On 25 February, the Commodity Futures Trading Commission (“CFTC”), the Bank of England (“BoE”), and the Financial Conduct Authority (“FCA”) issued a joint statement on the continuity of derivatives trading and clearing activities between the U.K. and the U.S. after the U.K.’s withdrawal from the European Union (“EU”). The statement announced that the CFTC will continue to give regulatory relief to U.K. firms after Brexit, scheduled for 29 March 2019, and that the BoE and FCA will let U.S. trading venues, firms, and registered central counterparties continue to provide services in the U.K. BoE Governor Mark Carney said, “As host of the world’s largest and most sophisticated derivative markets, the U.S. and UK have special responsibilities to keep their markets resilient, efficient and open. The measures we are announcing today will do that. Market participants can be confident that the clearing and trading of derivatives between the U.K. and U.S. will maintain the high standards of today when the U.K. leaves the EU.” CFTC Chairman Christopher Giancarlo said the measures would “provide a bridge over Brexit through a durable regulatory framework upon which the thriving derivatives market between the United Kingdom and the United States may continue and endure.”
CFTC Chairman and Commissioners Deliver Remarks at DerivCon 2019
On 27 February, CFTC Chairman Christopher Giancarlo and CFTC Commissioners Dan Berkovitz and Brian Quintenz delivered remarks before the International Swaps and Derivatives Association’s DerivCon 2019. In their remarks, the Commissioners addressed recently proposed changes to rules relating to transacting on swap execution facilities (“SEFs”). In his remarks, Chairman Giancarlo argued that the current SEF regulatory requirement is “highly subjective” and “too dependent upon no-action relief, staff guidance and temporary regulatory forbearance to be sustainable.” However, he acknowledged that the proposed rules were met with justified “constructive criticism,” including concerns relating to: (i) “the process and timing of bringing new products under the trade execution requirement”; (ii) the reduction in “the benefits of pre-trade price transparency”; (iii) industry consolidation; (iv) restrictions on off-SEF, pre-trade communications; and (v) impartial access. Specifically addressing CFTC Commissioner Berkovitz’s concerns over the concentration in the swap dealing business, Giancarlo argued that the existing SEF rules have resulted in the concentration of swaps dealing, and Giancarlo suggested that this should lead regulators to reconsider the existing swap rules.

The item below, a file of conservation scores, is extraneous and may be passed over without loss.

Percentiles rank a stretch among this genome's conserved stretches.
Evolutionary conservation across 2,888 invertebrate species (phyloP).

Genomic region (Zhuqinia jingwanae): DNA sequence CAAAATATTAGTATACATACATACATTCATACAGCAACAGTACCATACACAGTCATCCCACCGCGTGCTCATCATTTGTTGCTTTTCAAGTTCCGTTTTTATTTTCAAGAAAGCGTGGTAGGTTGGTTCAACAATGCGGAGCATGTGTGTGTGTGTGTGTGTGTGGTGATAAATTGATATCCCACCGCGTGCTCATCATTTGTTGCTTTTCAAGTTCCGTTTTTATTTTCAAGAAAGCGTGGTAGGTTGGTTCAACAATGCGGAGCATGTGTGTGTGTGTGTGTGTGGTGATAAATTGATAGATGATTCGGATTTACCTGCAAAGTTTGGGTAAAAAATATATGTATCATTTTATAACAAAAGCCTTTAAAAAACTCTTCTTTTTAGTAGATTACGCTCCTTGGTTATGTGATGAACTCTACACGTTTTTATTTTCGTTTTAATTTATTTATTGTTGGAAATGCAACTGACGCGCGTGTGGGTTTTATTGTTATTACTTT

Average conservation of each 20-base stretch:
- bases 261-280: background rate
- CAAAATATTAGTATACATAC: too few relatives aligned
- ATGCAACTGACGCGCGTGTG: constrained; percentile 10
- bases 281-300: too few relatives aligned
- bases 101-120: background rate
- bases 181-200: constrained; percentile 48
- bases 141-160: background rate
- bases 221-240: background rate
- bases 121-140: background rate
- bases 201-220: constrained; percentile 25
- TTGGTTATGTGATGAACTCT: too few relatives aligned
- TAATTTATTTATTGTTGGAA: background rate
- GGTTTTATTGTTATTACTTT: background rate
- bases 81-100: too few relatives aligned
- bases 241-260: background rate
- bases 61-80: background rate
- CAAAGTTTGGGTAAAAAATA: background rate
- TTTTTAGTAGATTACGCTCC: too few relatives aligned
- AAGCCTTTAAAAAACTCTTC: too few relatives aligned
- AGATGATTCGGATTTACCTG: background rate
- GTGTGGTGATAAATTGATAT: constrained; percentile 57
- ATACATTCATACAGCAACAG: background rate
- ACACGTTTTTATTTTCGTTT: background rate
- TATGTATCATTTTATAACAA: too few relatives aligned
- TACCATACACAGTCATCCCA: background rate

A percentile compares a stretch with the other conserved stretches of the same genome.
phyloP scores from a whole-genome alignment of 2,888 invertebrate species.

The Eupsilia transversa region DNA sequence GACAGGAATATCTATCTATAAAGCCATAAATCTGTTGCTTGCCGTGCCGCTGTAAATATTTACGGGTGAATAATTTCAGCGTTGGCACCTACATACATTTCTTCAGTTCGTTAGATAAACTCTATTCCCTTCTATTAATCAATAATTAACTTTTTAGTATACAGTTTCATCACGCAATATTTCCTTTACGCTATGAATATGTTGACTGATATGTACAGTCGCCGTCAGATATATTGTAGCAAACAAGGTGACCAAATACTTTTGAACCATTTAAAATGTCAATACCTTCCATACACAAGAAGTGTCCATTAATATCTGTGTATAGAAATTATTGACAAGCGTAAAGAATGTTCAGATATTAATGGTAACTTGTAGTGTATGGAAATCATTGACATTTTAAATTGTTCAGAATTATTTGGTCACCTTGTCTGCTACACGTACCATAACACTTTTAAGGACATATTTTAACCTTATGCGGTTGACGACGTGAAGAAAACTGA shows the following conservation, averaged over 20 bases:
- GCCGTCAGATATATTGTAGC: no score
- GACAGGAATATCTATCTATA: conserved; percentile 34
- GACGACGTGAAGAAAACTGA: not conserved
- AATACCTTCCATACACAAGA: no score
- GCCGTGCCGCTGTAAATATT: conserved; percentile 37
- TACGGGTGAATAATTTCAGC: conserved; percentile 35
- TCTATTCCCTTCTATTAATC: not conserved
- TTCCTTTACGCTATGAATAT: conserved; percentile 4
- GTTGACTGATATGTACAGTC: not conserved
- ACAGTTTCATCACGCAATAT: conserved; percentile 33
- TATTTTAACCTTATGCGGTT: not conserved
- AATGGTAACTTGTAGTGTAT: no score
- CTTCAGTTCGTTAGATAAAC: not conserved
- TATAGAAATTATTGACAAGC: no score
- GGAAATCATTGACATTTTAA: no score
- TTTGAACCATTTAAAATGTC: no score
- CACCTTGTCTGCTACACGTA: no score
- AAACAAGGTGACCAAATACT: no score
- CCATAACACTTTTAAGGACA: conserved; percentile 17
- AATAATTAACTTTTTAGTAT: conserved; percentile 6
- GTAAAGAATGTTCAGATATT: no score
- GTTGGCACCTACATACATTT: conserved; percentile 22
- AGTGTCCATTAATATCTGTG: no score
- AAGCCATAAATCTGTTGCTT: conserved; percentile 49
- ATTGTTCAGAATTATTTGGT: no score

CFTC Commissioner Dan Berkovitz, in his remarks entitled “Improving Swap Market Regulation: Four Reforms,” criticized the proposal to overhaul the SEF rules. Berkovitz argued that the proposal would, among other things, (i) “abandon the methods of execution requirements that ensure that SEFs enable market participants to trade highly liquid standardized swaps with each other openly and competitively”; (ii) “gut the impartial access requirement and instead permit SEFs to discriminate against entire classes of market participants”; and (iii) increase prices for swaps customers. As a result, Berkovitz outlined four reforms that he believes should be made to the existing CFTC rules relating to SEFs: (i) expand floor trader registration; (ii) abolish name give-up; (iii) enable average pricing; and (iv) revise bank capital requirements impacting futures commission merchants.